This looks to me like a good explanation:

http://web.cecs.pdx.edu/~mcnames/ECE171/Lectures/Lecture10.html
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BrianGEFF719Commented:
>>ou wouldn't call it a group of three at the top, and then a two and a single?

Three isn't a power of two! So it would be a group of two on the top left, a group of four in the middle, and a group of two at the bottom, all essential.

The only case when you will have a single implicant such as just 1, is when it's surrounded by zeros: Suppose you have an n variable k-map

 0 0 0
 0 1 0
 0 0 0

This represents an implicant that will require n variables. It will be required as the whole minterm.

Make sense?
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Frosty555Author Commented:
Ah I see, because if it's nearby another group, you might as well use that to your advantage! Makes sense.

Okay, one more question regarding the Quine-McClusky algorithm:

You start by identifying minterms in the equation, organizing them by how many "1"s are in each minterm, and then you combine them into "Size 2" minterms. Then combine those into "Size 4" minterms etc. until you cannot combine anymore. You're left with prime implicants.

Then you arrange them into a table with the original minterms across the top, and the newly simplified prime implicants on the left, marking an X for each minterm that each prime implicant uses. At this point you can identify essential prime implicants because those will be ones where there is only one X in a particular columng - e.g. the minterm is defined by only one prime implicant.

Now.... you're supposed to do some kind of magic to combine essential prime implicants with other prime implicants in this table. Wikipedia doesn't explain that much, how does that work?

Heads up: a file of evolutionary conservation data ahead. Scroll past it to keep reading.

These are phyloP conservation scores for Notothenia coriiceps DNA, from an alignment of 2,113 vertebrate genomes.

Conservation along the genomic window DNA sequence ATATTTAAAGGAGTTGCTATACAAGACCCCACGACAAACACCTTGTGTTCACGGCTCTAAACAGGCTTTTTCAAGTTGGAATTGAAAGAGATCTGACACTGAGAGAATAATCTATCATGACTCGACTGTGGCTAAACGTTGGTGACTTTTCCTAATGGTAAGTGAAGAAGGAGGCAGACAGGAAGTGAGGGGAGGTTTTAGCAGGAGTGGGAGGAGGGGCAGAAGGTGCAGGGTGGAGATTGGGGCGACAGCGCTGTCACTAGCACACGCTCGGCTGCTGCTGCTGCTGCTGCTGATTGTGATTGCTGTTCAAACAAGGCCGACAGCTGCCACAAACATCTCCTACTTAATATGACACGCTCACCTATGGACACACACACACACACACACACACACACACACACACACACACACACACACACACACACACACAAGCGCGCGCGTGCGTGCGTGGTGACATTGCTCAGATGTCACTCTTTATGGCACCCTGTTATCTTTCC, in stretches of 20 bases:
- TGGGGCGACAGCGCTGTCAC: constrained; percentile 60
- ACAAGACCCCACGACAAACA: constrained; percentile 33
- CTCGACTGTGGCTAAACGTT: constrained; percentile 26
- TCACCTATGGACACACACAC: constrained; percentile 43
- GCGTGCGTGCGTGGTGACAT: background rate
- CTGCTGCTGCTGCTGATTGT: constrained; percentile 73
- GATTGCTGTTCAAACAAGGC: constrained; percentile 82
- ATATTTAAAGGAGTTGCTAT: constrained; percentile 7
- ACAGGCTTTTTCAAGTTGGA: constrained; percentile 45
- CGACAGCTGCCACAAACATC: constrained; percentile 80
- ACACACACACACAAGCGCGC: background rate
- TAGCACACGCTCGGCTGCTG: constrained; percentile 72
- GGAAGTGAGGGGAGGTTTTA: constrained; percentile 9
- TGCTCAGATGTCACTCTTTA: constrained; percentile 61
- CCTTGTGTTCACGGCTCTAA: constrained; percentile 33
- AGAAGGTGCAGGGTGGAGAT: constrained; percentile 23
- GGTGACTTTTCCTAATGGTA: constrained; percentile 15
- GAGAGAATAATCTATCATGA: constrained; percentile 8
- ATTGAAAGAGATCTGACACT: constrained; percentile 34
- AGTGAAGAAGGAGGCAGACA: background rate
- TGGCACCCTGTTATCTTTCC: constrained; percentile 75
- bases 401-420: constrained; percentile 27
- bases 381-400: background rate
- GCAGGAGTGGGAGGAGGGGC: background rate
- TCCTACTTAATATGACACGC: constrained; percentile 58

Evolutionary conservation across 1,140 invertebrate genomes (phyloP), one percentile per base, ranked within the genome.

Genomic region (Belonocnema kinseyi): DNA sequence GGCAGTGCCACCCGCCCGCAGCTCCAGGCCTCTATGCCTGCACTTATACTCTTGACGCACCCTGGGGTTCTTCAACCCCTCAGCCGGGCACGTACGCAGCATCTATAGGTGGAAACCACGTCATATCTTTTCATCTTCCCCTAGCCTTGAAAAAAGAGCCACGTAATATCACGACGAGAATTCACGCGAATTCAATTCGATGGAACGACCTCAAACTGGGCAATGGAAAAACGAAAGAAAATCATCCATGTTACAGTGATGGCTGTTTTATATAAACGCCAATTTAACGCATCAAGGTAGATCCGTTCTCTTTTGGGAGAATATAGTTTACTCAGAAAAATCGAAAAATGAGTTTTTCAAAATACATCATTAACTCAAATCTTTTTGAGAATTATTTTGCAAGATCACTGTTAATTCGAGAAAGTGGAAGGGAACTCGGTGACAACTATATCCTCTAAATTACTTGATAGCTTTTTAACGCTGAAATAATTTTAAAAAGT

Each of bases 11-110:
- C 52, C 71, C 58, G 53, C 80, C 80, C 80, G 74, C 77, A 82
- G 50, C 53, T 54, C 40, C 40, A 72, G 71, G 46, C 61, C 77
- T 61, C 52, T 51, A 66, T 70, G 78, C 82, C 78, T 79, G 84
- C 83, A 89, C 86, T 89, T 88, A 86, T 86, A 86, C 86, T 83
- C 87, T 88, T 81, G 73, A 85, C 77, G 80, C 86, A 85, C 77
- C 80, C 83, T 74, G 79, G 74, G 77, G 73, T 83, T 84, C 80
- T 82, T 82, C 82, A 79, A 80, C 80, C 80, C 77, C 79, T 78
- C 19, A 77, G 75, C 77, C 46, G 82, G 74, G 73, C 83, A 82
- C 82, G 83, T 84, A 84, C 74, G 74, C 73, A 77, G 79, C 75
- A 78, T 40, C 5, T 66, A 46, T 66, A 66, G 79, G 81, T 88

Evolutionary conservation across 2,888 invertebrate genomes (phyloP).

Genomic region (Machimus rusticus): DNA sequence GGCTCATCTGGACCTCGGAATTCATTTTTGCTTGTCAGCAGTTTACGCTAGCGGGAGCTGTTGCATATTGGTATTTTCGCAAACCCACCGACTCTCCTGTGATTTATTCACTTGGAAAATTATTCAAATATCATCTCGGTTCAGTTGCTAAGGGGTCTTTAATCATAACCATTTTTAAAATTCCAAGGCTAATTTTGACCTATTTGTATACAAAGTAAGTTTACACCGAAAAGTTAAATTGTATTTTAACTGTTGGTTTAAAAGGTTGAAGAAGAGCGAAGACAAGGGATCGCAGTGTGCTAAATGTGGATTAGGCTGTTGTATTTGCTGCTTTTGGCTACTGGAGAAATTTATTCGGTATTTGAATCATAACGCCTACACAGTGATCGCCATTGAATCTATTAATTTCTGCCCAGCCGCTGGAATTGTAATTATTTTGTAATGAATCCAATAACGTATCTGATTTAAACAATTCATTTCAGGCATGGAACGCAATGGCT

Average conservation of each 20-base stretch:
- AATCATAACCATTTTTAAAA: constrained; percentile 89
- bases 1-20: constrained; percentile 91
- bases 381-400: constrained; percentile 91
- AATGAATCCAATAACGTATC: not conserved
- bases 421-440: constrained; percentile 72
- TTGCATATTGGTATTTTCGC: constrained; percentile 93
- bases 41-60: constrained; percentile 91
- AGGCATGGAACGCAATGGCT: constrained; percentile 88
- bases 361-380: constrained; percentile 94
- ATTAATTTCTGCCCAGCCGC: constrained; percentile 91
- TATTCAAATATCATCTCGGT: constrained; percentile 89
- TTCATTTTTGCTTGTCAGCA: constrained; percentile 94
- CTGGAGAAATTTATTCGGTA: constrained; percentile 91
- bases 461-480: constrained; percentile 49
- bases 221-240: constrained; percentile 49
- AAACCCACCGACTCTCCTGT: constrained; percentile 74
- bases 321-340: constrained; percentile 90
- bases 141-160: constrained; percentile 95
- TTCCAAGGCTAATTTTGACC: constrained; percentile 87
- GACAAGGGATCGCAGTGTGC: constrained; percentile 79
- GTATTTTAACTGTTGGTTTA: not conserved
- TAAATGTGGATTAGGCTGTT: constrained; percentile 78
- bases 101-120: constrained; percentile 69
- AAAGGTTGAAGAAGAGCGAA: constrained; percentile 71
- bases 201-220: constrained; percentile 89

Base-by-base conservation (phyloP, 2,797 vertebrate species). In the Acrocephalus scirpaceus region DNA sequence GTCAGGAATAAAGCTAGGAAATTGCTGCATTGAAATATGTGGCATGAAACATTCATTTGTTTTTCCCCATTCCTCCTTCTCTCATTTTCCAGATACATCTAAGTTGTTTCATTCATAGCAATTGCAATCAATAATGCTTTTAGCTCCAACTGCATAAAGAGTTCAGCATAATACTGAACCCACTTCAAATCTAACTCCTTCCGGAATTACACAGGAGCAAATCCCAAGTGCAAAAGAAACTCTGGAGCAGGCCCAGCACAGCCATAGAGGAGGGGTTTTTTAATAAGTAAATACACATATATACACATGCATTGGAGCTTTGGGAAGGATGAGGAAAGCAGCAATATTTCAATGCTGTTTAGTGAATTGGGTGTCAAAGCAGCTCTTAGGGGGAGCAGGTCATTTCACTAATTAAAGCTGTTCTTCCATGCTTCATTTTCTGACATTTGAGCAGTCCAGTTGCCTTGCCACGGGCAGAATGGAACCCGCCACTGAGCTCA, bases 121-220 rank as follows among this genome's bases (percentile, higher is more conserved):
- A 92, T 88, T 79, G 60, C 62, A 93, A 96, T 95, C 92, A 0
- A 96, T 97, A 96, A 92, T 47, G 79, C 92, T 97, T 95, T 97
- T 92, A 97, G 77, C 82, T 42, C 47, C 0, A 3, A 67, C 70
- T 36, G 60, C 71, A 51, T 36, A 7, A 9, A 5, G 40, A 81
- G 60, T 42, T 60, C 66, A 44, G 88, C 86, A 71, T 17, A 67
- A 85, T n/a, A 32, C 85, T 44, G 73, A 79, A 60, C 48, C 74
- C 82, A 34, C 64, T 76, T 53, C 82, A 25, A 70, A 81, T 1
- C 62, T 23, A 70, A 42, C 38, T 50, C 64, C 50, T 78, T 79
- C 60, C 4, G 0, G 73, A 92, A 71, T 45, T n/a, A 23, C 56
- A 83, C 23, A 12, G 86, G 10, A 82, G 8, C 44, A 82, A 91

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moorhouselondonCommented:
See my earlier link ID:22765088.  What you do is to work out which combination of the non-essential prime implicants to use using manual rule of thumb.  You just mkake sure that all outputs are "covered" at least once.

Which non-essential PI's you use can depend on practicalities, such as which logic family you are building this with - if you are building with 2-input NAND's for example, you might construct your circuit differently than if you were using 3-input NAND's, due to the intermediate outputs available in the design.  If using 7400 series logic chips (or equivalent) you get 4x 2-input NAND gates on a chip - the design is generally more practical if it minimises actual chip count than how many gates are actually used.  Having developed circuits using the original SN7400 TTL series logic myself, you would be gob-smacked to hear the amount of current these devices consume - particularly the spikes generated when switching states.

If power consumption and cost of chips were secondary objectives to making absolutely certain that the circuit worked, then you would include all Entries generated by Step 2 - this is the way that an "end to end" computer designer would build things.
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Frosty555Author Commented:
Makes sense, okay thank you everyone!

moorhouselondon - I wish I was learning this for actual practical purposes :) It was actually in preparation for my digital logic midterm which was this morning. And I think I did well. But you've given me some good insights.

Thanks for everyone's help.
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BrianGEFF719Commented:
@Frosty555, what school?
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Frosty555Author Commented:
Brian - York University

Funny enough, now we've been on strike for the last three months, so only NOW is my final exam coming up, and here I am re-reading this thread :)